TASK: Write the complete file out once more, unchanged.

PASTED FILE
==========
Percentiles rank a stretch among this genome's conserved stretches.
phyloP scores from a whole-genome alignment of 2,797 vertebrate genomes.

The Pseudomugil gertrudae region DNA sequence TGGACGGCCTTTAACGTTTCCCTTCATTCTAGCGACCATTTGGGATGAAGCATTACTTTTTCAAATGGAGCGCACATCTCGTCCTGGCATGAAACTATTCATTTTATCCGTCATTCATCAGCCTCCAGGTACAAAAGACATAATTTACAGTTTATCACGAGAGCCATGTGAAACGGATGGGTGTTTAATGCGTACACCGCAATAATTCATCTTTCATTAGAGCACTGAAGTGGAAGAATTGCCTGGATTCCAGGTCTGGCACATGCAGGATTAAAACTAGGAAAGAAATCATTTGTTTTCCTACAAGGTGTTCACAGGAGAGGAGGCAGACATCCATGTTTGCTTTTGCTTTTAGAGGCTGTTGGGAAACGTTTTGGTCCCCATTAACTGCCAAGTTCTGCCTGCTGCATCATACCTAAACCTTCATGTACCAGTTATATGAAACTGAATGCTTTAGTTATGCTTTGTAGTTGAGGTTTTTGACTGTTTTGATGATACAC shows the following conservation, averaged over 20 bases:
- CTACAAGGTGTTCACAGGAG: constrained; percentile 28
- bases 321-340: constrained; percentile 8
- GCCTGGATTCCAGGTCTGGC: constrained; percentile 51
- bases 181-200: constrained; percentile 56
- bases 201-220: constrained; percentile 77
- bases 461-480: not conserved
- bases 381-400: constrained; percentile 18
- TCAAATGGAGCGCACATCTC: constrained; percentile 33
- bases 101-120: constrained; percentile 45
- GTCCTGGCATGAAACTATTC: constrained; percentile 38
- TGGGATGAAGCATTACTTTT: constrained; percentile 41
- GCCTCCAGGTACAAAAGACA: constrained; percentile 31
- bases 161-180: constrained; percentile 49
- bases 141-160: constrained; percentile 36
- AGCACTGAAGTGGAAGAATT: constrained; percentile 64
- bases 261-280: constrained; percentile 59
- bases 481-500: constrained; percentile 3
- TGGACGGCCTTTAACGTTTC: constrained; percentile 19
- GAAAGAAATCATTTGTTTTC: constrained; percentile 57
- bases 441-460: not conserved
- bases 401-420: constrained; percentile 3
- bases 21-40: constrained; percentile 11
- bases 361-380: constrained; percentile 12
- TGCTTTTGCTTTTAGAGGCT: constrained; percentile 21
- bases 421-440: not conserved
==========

Percentiles rank a stretch among this genome's conserved stretches.
phyloP scores from a whole-genome alignment of 2,797 vertebrate genomes.

The Pseudomugil gertrudae region DNA sequence TGGACGGCCTTTAACGTTTCCCTTCATTCTAGCGACCATTTGGGATGAAGCATTACTTTTTCAAATGGAGCGCACATCTCGTCCTGGCATGAAACTATTCATTTTATCCGTCATTCATCAGCCTCCAGGTACAAAAGACATAATTTACAGTTTATCACGAGAGCCATGTGAAACGGATGGGTGTTTAATGCGTACACCGCAATAATTCATCTTTCATTAGAGCACTGAAGTGGAAGAATTGCCTGGATTCCAGGTCTGGCACATGCAGGATTAAAACTAGGAAAGAAATCATTTGTTTTCCTACAAGGTGTTCACAGGAGAGGAGGCAGACATCCATGTTTGCTTTTGCTTTTAGAGGCTGTTGGGAAACGTTTTGGTCCCCATTAACTGCCAAGTTCTGCCTGCTGCATCATACCTAAACCTTCATGTACCAGTTATATGAAACTGAATGCTTTAGTTATGCTTTGTAGTTGAGGTTTTTGACTGTTTTGATGATACAC shows the following conservation, averaged over 20 bases:
- CTACAAGGTGTTCACAGGAG: constrained; percentile 28
- bases 321-340: constrained; percentile 8
- GCCTGGATTCCAGGTCTGGC: constrained; percentile 51
- bases 181-200: constrained; percentile 56
- bases 201-220: constrained; percentile 77
- bases 461-480: not conserved
- bases 381-400: constrained; percentile 18
- TCAAATGGAGCGCACATCTC: constrained; percentile 33
- bases 101-120: constrained; percentile 45
- GTCCTGGCATGAAACTATTC: constrained; percentile 38
- TGGGATGAAGCATTACTTTT: constrained; percentile 41
- GCCTCCAGGTACAAAAGACA: constrained; percentile 31
- bases 161-180: constrained; percentile 49
- bases 141-160: constrained; percentile 36
- AGCACTGAAGTGGAAGAATT: constrained; percentile 64
- bases 261-280: constrained; percentile 59
- bases 481-500: constrained; percentile 3
- TGGACGGCCTTTAACGTTTC: constrained; percentile 19
- GAAAGAAATCATTTGTTTTC: constrained; percentile 57
- bases 441-460: not conserved
- bases 401-420: constrained; percentile 3
- bases 21-40: constrained; percentile 11
- bases 361-380: constrained; percentile 12
- TGCTTTTGCTTTTAGAGGCT: constrained; percentile 21
- bases 421-440: not conserved